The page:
With advances in veterinary science, particularly in the treatment of arthritis and the increasing work being done in the field of Equine Cushing’s Disease, many horses are living happy and fulfilling lives well on into their twenties and sometimes beyond. But older horses are high maintenance and it is important to put in place a program to help optimize their health and welfare.
- Use a proprietary joint supplement recommended by your vet. Many senior horses begin to develop stiffness and arthritis in their later years and a joint supplement can be very supportive of their mobility
- Consider the use of NSAIDs – Non-Steroidal Anti-Inflammatories – on an ad hoc basis to deal with arthritis flare-ups and general aches and pains and periods of limited mobility. Key triggers for this are stabling through the winter when the horse is moving less and shoeing which some older horses find increasingly difficult as they age. You can ask your farrier to take time particularly with the hind legs and allow the horse to rest by dropping the leg every few minutes. But at a low level and on a regular basis can help keep an older horse moving better and create an upward rather than a downward spiral of mobility and it won’t mask anything serious
- There is a huge range of senior and veteran horse feeds which are specifically formulated to support the changing nutritional needs of older horses. These include an ability to hold weight especially during the colder months and additional supplementation to promote joint mobility
- Always ensure plentiful access to good quality forage – lack of hay or grass is the biggest culprit of weight loss seen in older horses during the winter months, not the available hard feed
- Older horses masticate less well so may require softer hay or haylage which is easier to chew than a harder seed hay
- Ensure that your horse has regular dental checks as poor nutrition is often linked to tooth issues – six months is a good frequency to work to – and inadequately chewed food can cause gut obstructions and colic
- Rumbling wear and tear and old age soundness issues can be well supported with regular reviews and collaboration between vet, owner and farrier
- Older horses should be checked for Equine Metabolic Syndrome – EMS – and Equine Cushing’s Disease even if your horse doesn’t seem to be the type or is not exhibiting any of the traditional signs – you can’t tell by looking. It is sometimes the case that horses who are showing none of the telltale signs associated with Cushing’s Disease test positive and those who really look like they should have it, test negative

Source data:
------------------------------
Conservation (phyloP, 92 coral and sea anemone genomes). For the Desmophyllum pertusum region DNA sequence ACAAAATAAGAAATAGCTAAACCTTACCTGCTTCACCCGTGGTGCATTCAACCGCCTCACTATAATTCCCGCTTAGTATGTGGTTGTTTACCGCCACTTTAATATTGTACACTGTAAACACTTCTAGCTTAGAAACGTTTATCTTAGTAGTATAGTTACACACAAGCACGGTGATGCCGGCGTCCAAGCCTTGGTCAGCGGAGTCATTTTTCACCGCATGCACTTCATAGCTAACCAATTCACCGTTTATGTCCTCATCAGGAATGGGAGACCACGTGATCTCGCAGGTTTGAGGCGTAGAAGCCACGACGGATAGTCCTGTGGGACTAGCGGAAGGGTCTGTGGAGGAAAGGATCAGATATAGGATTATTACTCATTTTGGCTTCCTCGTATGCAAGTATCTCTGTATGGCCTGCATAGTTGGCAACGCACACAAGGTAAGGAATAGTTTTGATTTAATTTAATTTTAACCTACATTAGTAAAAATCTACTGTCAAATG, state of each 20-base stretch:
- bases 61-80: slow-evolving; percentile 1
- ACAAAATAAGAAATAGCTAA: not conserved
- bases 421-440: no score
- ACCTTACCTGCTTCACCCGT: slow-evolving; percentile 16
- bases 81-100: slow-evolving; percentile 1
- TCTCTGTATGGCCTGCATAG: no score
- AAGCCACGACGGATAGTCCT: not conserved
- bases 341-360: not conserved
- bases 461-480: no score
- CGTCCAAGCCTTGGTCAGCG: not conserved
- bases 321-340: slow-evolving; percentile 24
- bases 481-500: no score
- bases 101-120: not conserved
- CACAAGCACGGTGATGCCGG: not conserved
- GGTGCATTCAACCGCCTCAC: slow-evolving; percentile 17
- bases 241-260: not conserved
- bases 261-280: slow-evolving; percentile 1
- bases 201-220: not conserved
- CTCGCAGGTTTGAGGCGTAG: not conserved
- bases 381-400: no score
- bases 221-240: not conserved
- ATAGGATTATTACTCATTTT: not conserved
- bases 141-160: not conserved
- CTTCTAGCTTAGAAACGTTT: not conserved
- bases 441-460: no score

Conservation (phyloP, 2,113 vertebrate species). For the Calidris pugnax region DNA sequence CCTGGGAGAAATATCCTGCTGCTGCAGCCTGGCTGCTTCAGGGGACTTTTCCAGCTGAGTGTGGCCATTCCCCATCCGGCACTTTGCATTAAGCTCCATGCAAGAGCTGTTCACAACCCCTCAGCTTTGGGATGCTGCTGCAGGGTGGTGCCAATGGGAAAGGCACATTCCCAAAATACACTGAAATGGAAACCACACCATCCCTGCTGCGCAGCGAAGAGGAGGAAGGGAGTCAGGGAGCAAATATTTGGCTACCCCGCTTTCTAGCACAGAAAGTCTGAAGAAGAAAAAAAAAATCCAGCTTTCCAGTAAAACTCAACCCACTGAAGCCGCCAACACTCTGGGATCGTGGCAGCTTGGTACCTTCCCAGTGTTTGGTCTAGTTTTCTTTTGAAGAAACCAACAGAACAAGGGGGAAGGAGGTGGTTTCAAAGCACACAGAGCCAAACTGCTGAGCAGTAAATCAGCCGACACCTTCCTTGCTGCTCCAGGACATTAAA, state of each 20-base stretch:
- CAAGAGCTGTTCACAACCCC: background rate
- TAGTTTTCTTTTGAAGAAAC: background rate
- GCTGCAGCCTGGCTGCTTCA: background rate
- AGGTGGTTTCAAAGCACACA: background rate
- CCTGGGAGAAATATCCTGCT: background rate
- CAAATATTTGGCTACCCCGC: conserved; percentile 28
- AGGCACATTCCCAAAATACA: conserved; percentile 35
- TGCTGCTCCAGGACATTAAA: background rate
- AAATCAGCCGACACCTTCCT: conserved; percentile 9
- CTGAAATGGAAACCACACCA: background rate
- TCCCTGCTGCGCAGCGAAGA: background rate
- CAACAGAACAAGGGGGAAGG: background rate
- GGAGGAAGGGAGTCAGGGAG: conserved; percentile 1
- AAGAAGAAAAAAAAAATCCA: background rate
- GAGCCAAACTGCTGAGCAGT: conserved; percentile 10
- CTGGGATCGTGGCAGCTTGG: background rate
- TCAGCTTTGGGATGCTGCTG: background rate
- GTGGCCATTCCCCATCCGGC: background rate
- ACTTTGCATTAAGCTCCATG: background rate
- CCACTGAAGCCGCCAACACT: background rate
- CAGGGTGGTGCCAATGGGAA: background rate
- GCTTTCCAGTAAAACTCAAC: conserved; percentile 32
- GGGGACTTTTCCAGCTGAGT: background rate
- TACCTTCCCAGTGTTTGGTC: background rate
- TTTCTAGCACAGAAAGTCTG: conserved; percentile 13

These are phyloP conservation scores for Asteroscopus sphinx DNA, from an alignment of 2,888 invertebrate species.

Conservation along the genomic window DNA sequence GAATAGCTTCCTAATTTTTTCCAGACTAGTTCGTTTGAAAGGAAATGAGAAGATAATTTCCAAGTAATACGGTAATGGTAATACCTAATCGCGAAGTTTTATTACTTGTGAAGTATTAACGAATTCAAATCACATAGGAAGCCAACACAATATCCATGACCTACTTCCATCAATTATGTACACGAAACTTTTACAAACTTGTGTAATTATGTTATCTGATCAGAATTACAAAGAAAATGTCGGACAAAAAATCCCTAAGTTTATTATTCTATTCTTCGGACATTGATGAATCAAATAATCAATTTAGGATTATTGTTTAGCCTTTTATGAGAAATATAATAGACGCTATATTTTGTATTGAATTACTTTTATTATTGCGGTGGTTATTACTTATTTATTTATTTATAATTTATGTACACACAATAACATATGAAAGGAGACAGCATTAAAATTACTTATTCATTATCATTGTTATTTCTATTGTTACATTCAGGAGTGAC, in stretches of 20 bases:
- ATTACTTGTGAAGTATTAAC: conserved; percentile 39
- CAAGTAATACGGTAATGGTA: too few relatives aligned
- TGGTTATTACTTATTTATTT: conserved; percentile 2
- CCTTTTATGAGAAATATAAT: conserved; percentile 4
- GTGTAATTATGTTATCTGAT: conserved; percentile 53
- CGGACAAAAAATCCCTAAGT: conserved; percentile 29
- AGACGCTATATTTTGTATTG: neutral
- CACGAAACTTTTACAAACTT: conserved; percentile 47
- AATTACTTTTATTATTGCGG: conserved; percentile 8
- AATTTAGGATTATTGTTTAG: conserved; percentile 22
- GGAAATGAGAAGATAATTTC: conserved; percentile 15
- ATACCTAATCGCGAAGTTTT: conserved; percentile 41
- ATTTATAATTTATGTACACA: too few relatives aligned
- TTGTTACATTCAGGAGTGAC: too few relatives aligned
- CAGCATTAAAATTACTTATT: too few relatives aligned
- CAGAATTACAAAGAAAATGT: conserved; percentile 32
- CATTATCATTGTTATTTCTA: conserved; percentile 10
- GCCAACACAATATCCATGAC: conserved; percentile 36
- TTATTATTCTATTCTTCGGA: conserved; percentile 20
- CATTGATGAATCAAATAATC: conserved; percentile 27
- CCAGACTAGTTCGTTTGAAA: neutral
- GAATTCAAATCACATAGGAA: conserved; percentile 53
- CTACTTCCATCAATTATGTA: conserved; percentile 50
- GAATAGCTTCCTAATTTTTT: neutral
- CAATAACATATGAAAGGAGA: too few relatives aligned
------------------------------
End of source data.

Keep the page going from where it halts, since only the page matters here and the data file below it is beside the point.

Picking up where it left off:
- Keeping your horse out at grass and moving is ultimately the best thing to ensure optimal mobility and good health but you do need to be live to conditions which may cut across this such as very muddy and deeply poached areas around field shelters in the winter and intense heat in the summer – sometimes horses have to be stabled even though you would prefer to leave them out
- Use a chiropractor and an equine physiotherapist to devise a program which complements your horse’s ridden timetable. Don’t overlook retired horses who will still benefit from regular chiropractic and physio sessions to help keep them comfortable and moving
- Be cautious about dust both in the stable and with forage – it’s important with older horses to stay on top of the essentials or you can end up with a package of things you have to manage. Try not to let routine health care slip the other side of the line
Many horses work on well into old age and some compete at a high level even into their twenties; as with people, a lot of it is the luck of the draw and how good their general health and soundness is. Here are some riding tips that can help senior horses:
- The key to working older horses is to do only what they feel comfortable with so this may involve curtailing what you would like to do for the welfare of your horse
- Be particular about ground conditions – lameness and injuries caused later in life can be slower to mend – hard ground will have a greater impact on an older horse than a younger one although it not ideal for either
- Adjust your horse’s program of work to what he is comfortable with, this might include fewer ridden sessions or jumping less frequently or jumping at a lower height
- Always allow your horse plenty of time to warm up if he has come straight from the stable to the arena. Spend a longer time in walk with suppleness and lateral exercises or go for a 20-minute hack before you start schooling
- Saddles should be checked on a six-monthly basis to ensure good fit particularly as workloads decrease and/or horses have periods out of work due to health issues. Older horses can experience a change in shape and musculature due to a combination of the ageing process and less or infrequent work patterns. A poorly fitted saddle will cause muscle soreness and gait issues which could compound already existing problems like arthritis
Age is just a number but horses don’t contemplate how long they have lived or how long they might live; it’s all about the quality of life and absence of pain. So, don’t persist with a horse who clearly is no longer comfortable and has lost that quality of life. When that time comes is a bit of a lottery, the horse could be 20 or 30 years old.
Exceptional age is a testament to the quality of care more often than not but losing a horse earlier is not necessarily an indicator of poor care or some failure on the part of the owner. Horses, like people, can develop conditions and diseases which limit their life expectancy and this often has no reflection on or connection to the care they have received. It’s far better to have 20 quality years and then quit than 20 quality years and 5 miserable ones before the end. Manage each horse as the individual they are undoubtedly are.